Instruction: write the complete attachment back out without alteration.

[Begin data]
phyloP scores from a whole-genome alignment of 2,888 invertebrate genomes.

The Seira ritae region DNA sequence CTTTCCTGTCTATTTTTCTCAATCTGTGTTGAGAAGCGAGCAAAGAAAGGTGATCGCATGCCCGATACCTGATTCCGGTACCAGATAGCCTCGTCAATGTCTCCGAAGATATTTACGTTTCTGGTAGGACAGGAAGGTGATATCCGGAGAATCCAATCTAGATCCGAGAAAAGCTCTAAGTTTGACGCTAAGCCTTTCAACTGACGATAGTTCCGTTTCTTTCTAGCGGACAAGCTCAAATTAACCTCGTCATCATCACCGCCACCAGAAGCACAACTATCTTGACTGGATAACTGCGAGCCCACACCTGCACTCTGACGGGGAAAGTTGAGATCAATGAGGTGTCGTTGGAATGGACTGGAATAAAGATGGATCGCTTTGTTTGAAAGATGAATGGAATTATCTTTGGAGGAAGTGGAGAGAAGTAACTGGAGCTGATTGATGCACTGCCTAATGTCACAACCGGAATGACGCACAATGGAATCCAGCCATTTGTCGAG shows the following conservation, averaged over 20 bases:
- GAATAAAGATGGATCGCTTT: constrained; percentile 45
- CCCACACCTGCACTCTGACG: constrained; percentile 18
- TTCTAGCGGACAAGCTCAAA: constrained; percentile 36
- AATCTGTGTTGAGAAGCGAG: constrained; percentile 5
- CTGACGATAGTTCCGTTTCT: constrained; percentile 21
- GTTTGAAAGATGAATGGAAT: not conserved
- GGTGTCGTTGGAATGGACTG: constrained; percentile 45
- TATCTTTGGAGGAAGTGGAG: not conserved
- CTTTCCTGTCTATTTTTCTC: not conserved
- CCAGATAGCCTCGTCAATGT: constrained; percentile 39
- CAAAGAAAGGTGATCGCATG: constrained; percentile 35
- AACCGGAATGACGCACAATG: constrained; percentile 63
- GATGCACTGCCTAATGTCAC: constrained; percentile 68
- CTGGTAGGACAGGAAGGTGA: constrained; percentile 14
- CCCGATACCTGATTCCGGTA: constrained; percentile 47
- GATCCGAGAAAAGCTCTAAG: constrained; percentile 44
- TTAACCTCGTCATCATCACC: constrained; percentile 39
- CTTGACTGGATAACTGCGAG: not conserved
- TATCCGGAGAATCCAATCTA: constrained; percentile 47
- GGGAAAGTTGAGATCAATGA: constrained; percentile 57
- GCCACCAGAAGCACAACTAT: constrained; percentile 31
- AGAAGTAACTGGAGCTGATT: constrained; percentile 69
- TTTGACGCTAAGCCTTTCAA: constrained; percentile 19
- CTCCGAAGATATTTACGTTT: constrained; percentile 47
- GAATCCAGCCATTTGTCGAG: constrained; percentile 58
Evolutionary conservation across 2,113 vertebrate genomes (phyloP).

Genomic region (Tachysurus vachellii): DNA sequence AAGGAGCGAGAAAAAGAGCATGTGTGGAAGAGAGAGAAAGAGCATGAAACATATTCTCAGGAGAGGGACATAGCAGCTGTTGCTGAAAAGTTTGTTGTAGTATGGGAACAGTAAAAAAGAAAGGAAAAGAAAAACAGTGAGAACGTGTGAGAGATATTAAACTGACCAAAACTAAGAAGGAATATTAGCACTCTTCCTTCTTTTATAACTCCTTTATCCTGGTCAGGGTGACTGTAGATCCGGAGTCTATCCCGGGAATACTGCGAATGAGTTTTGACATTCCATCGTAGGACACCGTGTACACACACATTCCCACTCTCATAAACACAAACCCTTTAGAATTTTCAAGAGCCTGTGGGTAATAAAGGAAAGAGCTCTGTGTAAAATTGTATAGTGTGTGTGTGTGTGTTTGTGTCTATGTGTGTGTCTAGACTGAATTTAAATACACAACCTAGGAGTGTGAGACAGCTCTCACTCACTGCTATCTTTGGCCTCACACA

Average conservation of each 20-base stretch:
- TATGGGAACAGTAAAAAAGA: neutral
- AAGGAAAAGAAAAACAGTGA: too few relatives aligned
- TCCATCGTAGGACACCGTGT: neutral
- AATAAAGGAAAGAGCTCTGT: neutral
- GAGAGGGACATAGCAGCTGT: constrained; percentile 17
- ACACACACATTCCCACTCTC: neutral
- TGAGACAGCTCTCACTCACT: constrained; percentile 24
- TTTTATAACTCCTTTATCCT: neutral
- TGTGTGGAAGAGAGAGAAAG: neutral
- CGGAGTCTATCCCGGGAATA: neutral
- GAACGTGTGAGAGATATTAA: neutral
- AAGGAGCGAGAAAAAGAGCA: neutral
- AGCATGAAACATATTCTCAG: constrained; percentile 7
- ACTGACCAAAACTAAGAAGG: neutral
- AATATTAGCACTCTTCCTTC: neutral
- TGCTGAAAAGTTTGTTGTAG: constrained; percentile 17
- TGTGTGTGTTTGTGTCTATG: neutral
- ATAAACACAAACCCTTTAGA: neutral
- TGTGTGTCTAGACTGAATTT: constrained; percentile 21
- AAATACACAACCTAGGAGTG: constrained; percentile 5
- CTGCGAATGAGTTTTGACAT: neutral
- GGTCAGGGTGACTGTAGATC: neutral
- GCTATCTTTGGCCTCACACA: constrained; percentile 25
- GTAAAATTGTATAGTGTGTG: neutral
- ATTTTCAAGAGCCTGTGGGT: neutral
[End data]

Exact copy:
phyloP scores from a whole-genome alignment of 2,888 invertebrate genomes.

The Seira ritae region DNA sequence CTTTCCTGTCTATTTTTCTCAATCTGTGTTGAGAAGCGAGCAAAGAAAGGTGATCGCATGCCCGATACCTGATTCCGGTACCAGATAGCCTCGTCAATGTCTCCGAAGATATTTACGTTTCTGGTAGGACAGGAAGGTGATATCCGGAGAATCCAATCTAGATCCGAGAAAAGCTCTAAGTTTGACGCTAAGCCTTTCAACTGACGATAGTTCCGTTTCTTTCTAGCGGACAAGCTCAAATTAACCTCGTCATCATCACCGCCACCAGAAGCACAACTATCTTGACTGGATAACTGCGAGCCCACACCTGCACTCTGACGGGGAAAGTTGAGATCAATGAGGTGTCGTTGGAATGGACTGGAATAAAGATGGATCGCTTTGTTTGAAAGATGAATGGAATTATCTTTGGAGGAAGTGGAGAGAAGTAACTGGAGCTGATTGATGCACTGCCTAATGTCACAACCGGAATGACGCACAATGGAATCCAGCCATTTGTCGAG shows the following conservation, averaged over 20 bases:
- GAATAAAGATGGATCGCTTT: constrained; percentile 45
- CCCACACCTGCACTCTGACG: constrained; percentile 18
- TTCTAGCGGACAAGCTCAAA: constrained; percentile 36
- AATCTGTGTTGAGAAGCGAG: constrained; percentile 5
- CTGACGATAGTTCCGTTTCT: constrained; percentile 21
- GTTTGAAAGATGAATGGAAT: not conserved
- GGTGTCGTTGGAATGGACTG: constrained; percentile 45
- TATCTTTGGAGGAAGTGGAG: not conserved
- CTTTCCTGTCTATTTTTCTC: not conserved
- CCAGATAGCCTCGTCAATGT: constrained; percentile 39
- CAAAGAAAGGTGATCGCATG: constrained; percentile 35
- AACCGGAATGACGCACAATG: constrained; percentile 63
- GATGCACTGCCTAATGTCAC: constrained; percentile 68
- CTGGTAGGACAGGAAGGTGA: constrained; percentile 14
- CCCGATACCTGATTCCGGTA: constrained; percentile 47
- GATCCGAGAAAAGCTCTAAG: constrained; percentile 44
- TTAACCTCGTCATCATCACC: constrained; percentile 39
- CTTGACTGGATAACTGCGAG: not conserved
- TATCCGGAGAATCCAATCTA: constrained; percentile 47
- GGGAAAGTTGAGATCAATGA: constrained; percentile 57
- GCCACCAGAAGCACAACTAT: constrained; percentile 31
- AGAAGTAACTGGAGCTGATT: constrained; percentile 69
- TTTGACGCTAAGCCTTTCAA: constrained; percentile 19
- CTCCGAAGATATTTACGTTT: constrained; percentile 47
- GAATCCAGCCATTTGTCGAG: constrained; percentile 58
Evolutionary conservation across 2,113 vertebrate genomes (phyloP).

Genomic region (Tachysurus vachellii): DNA sequence AAGGAGCGAGAAAAAGAGCATGTGTGGAAGAGAGAGAAAGAGCATGAAACATATTCTCAGGAGAGGGACATAGCAGCTGTTGCTGAAAAGTTTGTTGTAGTATGGGAACAGTAAAAAAGAAAGGAAAAGAAAAACAGTGAGAACGTGTGAGAGATATTAAACTGACCAAAACTAAGAAGGAATATTAGCACTCTTCCTTCTTTTATAACTCCTTTATCCTGGTCAGGGTGACTGTAGATCCGGAGTCTATCCCGGGAATACTGCGAATGAGTTTTGACATTCCATCGTAGGACACCGTGTACACACACATTCCCACTCTCATAAACACAAACCCTTTAGAATTTTCAAGAGCCTGTGGGTAATAAAGGAAAGAGCTCTGTGTAAAATTGTATAGTGTGTGTGTGTGTGTTTGTGTCTATGTGTGTGTCTAGACTGAATTTAAATACACAACCTAGGAGTGTGAGACAGCTCTCACTCACTGCTATCTTTGGCCTCACACA

Average conservation of each 20-base stretch:
- TATGGGAACAGTAAAAAAGA: neutral
- AAGGAAAAGAAAAACAGTGA: too few relatives aligned
- TCCATCGTAGGACACCGTGT: neutral
- AATAAAGGAAAGAGCTCTGT: neutral
- GAGAGGGACATAGCAGCTGT: constrained; percentile 17
- ACACACACATTCCCACTCTC: neutral
- TGAGACAGCTCTCACTCACT: constrained; percentile 24
- TTTTATAACTCCTTTATCCT: neutral
- TGTGTGGAAGAGAGAGAAAG: neutral
- CGGAGTCTATCCCGGGAATA: neutral
- GAACGTGTGAGAGATATTAA: neutral
- AAGGAGCGAGAAAAAGAGCA: neutral
- AGCATGAAACATATTCTCAG: constrained; percentile 7
- ACTGACCAAAACTAAGAAGG: neutral
- AATATTAGCACTCTTCCTTC: neutral
- TGCTGAAAAGTTTGTTGTAG: constrained; percentile 17
- TGTGTGTGTTTGTGTCTATG: neutral
- ATAAACACAAACCCTTTAGA: neutral
- TGTGTGTCTAGACTGAATTT: constrained; percentile 21
- AAATACACAACCTAGGAGTG: constrained; percentile 5
- CTGCGAATGAGTTTTGACAT: neutral
- GGTCAGGGTGACTGTAGATC: neutral
- GCTATCTTTGGCCTCACACA: constrained; percentile 25
- GTAAAATTGTATAGTGTGTG: neutral
- ATTTTCAAGAGCCTGTGGGT: neutral